Wednesday, October 29, 2008

New FMLA regulations are on their way


On October 20, the Department of Labor forwarded its final draft of new Family and Medical Leave Act regulations to the Office of Management and Budget for its review. The OMB’s review process could take up to a month, and the OMB is expected to publish the new regulations some time in November.

In February 2008, the DOL proposed new FMLA regulations. It also asked for public comment. It is unknown what comments were received, and what changes, if any, were made to the proposed regulations as a result.

What we do know is that the proposed regulations suggested the following 12 key changes:

Changes to improve employers’ ability to plan and schedule around FMLA leaves:

1. An employee simply calling in sick does would no longer suffice as a request for FMLA leave. This change will greatly improve employers’ ability to plan and schedule around employees’ medical leaves.

2. Employers would be given greater latitude to deny a request for foreseeable leave if an employee do not provide sufficient notice.

3. An employee on intermittent leave for a chronic serious health condition would need to follow an employer’s standard call-in procedures for unscheduled absences. The employee would no longer be able to use intermittent leave and designate it as such after the fact.

Changes to the medical certification process:

4. The current process of employer conditionally designating FMLA leave as such pending the receipt of medical certification would be abolished. Instead, an employer would first advise an employee of his or her general eligibility for FMLA leave, and only approve the leave as FMLA-qualifying after the employee submits all of the required paperwork, including the medical certifications. This is one instance where bifurcating a process into two steps actually simplifies it.

5. Employers would be given more time to issue FMLA notices – five days instead of two – to employees requesting FMLA leave.

6. The DOL’s current medical certification forms would be revised.

7. Employers would be entitled to require employees to obtain certification of FMLA-eligible medical conditions twice a year instead of once.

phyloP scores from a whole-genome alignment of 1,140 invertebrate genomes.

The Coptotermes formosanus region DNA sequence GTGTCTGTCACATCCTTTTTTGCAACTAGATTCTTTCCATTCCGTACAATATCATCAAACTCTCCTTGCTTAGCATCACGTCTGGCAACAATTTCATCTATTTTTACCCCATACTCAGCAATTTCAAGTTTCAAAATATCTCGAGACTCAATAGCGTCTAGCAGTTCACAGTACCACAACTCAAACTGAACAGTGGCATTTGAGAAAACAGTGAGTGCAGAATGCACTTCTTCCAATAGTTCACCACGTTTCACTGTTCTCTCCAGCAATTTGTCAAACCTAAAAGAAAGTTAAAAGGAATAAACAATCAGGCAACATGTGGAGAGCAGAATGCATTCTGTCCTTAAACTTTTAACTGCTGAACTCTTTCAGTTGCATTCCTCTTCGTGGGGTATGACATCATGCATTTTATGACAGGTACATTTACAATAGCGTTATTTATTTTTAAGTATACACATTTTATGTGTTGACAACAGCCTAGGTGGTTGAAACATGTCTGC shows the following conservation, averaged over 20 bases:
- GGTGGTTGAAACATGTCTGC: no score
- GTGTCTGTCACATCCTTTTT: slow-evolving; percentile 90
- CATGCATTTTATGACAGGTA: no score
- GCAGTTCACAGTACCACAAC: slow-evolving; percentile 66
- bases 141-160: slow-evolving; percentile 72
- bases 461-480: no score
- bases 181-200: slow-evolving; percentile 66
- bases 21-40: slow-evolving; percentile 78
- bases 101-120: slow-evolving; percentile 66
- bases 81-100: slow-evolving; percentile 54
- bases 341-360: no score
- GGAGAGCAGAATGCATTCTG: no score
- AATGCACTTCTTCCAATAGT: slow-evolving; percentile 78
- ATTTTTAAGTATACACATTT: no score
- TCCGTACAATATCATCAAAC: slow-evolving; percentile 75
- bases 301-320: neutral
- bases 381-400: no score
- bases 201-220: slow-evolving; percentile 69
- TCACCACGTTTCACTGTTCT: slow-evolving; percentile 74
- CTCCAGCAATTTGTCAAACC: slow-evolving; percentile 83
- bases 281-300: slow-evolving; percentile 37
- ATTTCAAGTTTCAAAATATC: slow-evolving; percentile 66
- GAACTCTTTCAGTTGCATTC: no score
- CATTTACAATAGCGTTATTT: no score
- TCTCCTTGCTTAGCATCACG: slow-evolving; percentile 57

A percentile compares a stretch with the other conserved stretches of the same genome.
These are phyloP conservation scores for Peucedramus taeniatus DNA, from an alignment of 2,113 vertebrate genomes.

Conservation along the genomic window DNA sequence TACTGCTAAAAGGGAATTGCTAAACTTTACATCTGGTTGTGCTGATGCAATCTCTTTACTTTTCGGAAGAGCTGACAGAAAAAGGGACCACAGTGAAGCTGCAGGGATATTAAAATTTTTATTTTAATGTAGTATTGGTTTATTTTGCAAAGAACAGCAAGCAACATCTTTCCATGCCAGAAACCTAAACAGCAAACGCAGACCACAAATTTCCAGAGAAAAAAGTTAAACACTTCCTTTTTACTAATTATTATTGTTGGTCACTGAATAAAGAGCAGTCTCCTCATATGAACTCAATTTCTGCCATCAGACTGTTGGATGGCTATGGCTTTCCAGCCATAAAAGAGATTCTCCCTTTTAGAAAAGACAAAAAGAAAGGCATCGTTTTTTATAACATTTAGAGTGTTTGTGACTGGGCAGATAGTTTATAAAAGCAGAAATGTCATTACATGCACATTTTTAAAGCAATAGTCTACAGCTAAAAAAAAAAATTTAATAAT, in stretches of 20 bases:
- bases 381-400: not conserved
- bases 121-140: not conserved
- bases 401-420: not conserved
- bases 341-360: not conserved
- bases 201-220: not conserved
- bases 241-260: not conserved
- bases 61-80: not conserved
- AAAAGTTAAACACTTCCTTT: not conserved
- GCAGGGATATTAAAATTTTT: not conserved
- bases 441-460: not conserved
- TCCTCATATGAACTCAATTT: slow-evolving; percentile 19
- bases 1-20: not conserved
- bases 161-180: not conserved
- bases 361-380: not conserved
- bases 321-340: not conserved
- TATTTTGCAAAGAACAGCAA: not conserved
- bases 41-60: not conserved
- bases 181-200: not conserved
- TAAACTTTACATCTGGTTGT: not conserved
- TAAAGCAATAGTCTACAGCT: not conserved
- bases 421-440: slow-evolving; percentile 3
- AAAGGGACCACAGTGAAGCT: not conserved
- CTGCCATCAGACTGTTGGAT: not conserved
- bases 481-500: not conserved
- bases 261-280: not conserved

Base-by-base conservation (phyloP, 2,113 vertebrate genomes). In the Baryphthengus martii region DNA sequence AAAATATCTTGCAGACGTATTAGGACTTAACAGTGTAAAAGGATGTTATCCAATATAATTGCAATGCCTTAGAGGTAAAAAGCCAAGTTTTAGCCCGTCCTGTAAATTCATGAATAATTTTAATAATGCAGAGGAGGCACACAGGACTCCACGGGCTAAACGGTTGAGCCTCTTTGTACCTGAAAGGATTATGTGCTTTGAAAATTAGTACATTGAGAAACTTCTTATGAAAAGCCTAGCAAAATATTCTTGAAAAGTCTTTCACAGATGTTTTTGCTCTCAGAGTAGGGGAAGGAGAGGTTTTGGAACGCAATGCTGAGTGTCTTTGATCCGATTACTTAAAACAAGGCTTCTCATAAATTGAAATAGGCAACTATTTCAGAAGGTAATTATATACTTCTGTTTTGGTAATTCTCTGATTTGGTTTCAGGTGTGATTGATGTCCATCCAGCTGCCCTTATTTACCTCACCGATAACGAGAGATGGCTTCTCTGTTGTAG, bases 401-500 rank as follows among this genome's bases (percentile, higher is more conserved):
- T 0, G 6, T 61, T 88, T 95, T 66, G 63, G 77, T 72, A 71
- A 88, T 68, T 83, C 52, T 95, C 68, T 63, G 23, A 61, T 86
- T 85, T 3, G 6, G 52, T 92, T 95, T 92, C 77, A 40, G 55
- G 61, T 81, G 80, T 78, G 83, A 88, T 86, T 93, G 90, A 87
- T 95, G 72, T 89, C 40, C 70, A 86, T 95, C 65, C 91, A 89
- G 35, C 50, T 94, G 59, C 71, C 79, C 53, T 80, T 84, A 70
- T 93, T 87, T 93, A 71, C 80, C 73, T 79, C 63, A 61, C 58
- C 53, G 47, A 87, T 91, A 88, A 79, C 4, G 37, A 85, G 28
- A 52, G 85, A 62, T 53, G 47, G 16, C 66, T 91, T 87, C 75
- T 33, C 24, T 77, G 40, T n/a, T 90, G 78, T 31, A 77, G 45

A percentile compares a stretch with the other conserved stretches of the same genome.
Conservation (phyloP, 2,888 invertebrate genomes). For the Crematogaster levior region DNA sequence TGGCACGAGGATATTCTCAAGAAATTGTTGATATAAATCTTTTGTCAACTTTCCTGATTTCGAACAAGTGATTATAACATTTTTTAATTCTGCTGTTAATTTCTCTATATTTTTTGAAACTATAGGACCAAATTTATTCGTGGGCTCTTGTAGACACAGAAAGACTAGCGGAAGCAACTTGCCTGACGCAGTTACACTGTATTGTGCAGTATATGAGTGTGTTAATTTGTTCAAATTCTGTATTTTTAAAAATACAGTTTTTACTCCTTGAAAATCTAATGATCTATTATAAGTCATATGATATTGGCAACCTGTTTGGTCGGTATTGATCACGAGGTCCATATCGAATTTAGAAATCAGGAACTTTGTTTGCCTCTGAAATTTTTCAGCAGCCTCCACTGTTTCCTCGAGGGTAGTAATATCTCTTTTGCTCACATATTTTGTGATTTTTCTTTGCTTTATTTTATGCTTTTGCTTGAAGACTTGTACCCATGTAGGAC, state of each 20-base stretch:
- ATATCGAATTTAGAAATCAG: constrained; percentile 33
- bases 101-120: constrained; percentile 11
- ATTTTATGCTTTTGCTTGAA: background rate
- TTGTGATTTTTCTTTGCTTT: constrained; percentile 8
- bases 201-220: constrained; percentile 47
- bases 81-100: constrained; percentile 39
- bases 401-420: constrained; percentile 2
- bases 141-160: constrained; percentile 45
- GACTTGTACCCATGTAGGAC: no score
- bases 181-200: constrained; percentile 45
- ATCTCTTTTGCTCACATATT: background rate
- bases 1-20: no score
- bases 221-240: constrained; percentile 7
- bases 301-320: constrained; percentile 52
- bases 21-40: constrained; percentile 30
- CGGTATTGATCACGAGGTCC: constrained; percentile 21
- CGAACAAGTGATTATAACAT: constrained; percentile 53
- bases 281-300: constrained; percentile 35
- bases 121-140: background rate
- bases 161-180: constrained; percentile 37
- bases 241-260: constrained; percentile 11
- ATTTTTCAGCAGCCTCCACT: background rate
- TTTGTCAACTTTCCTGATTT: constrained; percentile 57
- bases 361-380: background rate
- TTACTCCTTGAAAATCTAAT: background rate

8. Employers would be permitted to contact an employee’s healthcare provider directly to seek clarification or additional information about a medical certification, and would no longer have to go through the employee as an intermediary, or retain their own doctor to contact the employee’s doctor. While this change may have some effect on employee privacy, it will greatly improve the flow of information and streamline the ability of employers to make proper decisions based on full and complete medical information. This rule will also eliminate the expense and burden of companies having to retain their own doctors simply to ensure that a form is properly filled out.

9. Healthcare providers would be able to provide information on the diagnosis of the employee’s health condition on medical certification forms.

Changes to the meaning of “serious health condition”:

10. The meaning of “continuing treatment” under the definition of a serious health condition would be changed to specify that the two required visits to a healthcare provider must occur within 30 days of the beginning of the period of incapacity.

Other changes:

11. Employees would have a five-year cap on years of service for FMLA eligibility. This change would eliminate the problem of an employee working for a company for six months, leaving, returning 10 years later, and qualifying for FMLA leave after another six months of employment.

12. For employees that also qualify as disabled under the ADA, employers would be able to suggest reasonable accommodations that could preclude the need for FMLA leave without violating the FMLA.

I’ll have more on these new regulations, including which of the above changes made the final cut, when they are published in final form.

[Hat tip: BLR, c/o The FMLA Blog]

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